Sports FAQ
Home / Others

VERY new and looking for tips

CDmama2011-04-06 00:20:12 +0000 #1
I have been looking over this forum and there seems to be 2, or more, schools of thought and instructor styles. I realize there are serious riders looking at indoor cycling for endurance training and foul weather rides. I ride very causally in the real world. I used to use my bike for commuting but since I have had my dd I only go on easy paved trail rides with her chilling in the trailer. So I would say my real riding experience is very limited.

I discovered indoor cycling at my local YMCA. Well the instructors have been dropping like flies and the classes have just been canceled leaving me without my favorite workout of the week. I opened my big mouth and asked what it would take to get certified to teach and now I am co-teach a class next week.

From what I have read here the instructors I have been exposed to do not ride in real life and they do things like push up's and riding standing straight up supporting yourself with alternating hands - things I know you do not do for real

Occasionally there are real riders that take the class but only during the off season. I would like to get some exposure to good instruction. Especially since the certification course is a few weeks away and it seems I am going to be just thrown in there. Do you ladies have a "DO NOT DO" list or things that are a must for a very inexperienced instructor.

trista2011-04-06 00:23:10 +0000 #2
Wow, that sounds cool! You are so brave - I could never teach a class because I would poop out too fast and look like a fool.

Our Y teachers are pretty good, but I have one guy I avoid because he just isn't great. The big "no" he does IMO is he makes it too easy. Know your audience. If it is an intermediate or advanced class, you don't need a recovery every 2 minutes (he does that).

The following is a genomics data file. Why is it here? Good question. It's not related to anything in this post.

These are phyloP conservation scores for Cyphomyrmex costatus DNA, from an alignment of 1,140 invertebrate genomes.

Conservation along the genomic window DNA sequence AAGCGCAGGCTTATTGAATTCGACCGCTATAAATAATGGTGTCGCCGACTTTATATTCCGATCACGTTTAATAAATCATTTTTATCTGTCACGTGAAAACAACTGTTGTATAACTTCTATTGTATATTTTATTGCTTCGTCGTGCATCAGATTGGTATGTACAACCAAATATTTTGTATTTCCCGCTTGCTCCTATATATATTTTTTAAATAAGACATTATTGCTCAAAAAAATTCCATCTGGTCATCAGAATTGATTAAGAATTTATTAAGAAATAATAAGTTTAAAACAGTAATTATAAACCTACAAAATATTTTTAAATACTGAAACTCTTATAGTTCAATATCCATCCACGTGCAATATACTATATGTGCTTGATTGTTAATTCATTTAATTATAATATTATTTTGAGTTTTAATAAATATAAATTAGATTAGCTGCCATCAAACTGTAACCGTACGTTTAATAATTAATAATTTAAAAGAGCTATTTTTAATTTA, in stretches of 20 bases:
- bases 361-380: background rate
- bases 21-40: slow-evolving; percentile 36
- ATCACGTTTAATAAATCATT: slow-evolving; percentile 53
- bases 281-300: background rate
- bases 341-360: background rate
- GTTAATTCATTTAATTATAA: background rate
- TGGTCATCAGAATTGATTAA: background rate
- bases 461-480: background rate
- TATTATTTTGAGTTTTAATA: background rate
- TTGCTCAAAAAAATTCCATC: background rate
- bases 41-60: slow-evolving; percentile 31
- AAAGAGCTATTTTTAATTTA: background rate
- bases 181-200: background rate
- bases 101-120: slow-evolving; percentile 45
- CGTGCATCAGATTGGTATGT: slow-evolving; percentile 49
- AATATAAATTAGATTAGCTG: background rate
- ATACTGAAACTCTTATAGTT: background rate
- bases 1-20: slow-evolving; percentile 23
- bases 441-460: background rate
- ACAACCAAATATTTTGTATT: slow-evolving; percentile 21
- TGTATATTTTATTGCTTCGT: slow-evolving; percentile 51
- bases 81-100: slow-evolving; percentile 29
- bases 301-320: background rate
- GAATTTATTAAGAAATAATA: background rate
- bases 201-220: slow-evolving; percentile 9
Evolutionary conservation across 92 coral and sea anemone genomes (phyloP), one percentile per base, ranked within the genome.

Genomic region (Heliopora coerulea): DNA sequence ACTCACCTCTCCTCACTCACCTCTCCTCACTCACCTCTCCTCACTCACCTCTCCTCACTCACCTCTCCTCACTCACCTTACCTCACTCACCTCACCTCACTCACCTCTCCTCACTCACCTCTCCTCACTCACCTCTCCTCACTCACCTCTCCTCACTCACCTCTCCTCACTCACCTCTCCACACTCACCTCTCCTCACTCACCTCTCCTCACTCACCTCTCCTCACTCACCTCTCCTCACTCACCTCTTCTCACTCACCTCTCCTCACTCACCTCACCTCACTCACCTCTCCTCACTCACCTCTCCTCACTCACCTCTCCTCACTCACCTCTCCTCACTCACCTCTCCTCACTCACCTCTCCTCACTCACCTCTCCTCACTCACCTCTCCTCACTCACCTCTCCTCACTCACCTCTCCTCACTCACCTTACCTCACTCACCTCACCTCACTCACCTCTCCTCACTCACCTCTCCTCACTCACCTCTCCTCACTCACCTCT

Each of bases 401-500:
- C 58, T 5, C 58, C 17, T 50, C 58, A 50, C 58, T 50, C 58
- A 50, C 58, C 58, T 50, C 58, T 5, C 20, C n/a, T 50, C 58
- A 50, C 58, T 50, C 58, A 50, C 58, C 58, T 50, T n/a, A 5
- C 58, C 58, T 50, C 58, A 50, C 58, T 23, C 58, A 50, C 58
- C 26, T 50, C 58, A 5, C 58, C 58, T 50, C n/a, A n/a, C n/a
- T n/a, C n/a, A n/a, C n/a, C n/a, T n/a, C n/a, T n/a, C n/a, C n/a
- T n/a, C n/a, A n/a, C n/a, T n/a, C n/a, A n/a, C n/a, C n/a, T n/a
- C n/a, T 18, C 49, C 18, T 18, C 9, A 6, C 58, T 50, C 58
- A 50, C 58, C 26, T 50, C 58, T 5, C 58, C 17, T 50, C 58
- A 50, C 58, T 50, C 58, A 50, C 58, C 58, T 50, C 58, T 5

I like to be surprised. I don't like when they say "ok, today we're doing a 30-minute hill!" Yikes! But at the end if she's like, "you just did a 30 minute hill with no recovery", I'm like YEAH!!!

I LOVE that our instructors will get off the bike to help a newbie. No new person EVER feels intimidated or embarrassed at our Y.

I've never seen push-ups on the bike... or standing straight up - how weird?!?!

I like when they give us scenarios.... like to picture the wall of road in front of us, or to look back and see the ground we covered. Or to imagine we're racing against the row behind us... cheesy stuff like that, I love.

But the MOST important thing to me is a high energy instructor. You gotta have energy, and you gotta leave your baggage at the door.

Good luck!
Zen2011-04-06 01:01:24 +0000 #3
I know there's a thread on here somewhere that goes into that.

A looooong thread.

Have you used the search function?
Dogmama2011-04-06 01:32:02 +0000 #4
Basically, don't do anything on a spin bike that you wouldn't do on a road bike. They include:

Push ups - useless on a bike

Riding with one hand - potentially dangerous

Hovering over the saddle - hard on your back & knees

Really high cadences or really low (pushing) cadences - tough on knees

Squats - oh yeah, I was in a class where a guy did them.

Since you will co-teach, hopefully your mentor can give you some concrete suggestions. Where will you be certified? Lots of us are certified through Mad Dogg Athletics - the original spinning program.

I cue well in advance & let people know what is coming up, like a double cadence, a hill or jumps. I use music that enables people to pedal to the beat of the music most of the time. I also mix up music - country western to rap - because everybody likes different things. If you get certified through Mad Dogg, they'll send you pre-made profiles with song suggestions. Take what you like & leave the rest.

Lots of different ways to do things - when I teach 2 classes/week of basically the same people, I have an aerobic day and a strength day.

Will you be able to make up your own classes with music? Or will you follow your instructor's classes? If you can do your own, send me a PM and I will send you some class profiles that I've done to get you started.
Irulan2011-04-06 01:34:31 +0000 #5

very good article about contraindicated moves, and more specifcally,

this book, now in it's second edition, about teaching spin classes, the good the bad and the ugly

CDmama2011-04-06 01:36:15 +0000 #6

Originally Posted by Irulan


very good article about contraindicated moves, and more specifcally,

this book, now in it's second edition, about teaching spin classes, the good the bad and the ugly

Holy Crap! I can believe those videos?!!

Great link, book ordered

I have sooooo much to learn. I am excited I found this forum. You ladies are super helpful. Thanks! I'll let you know how it goes and I am sure I'll have tons more questions.



Other posts in this category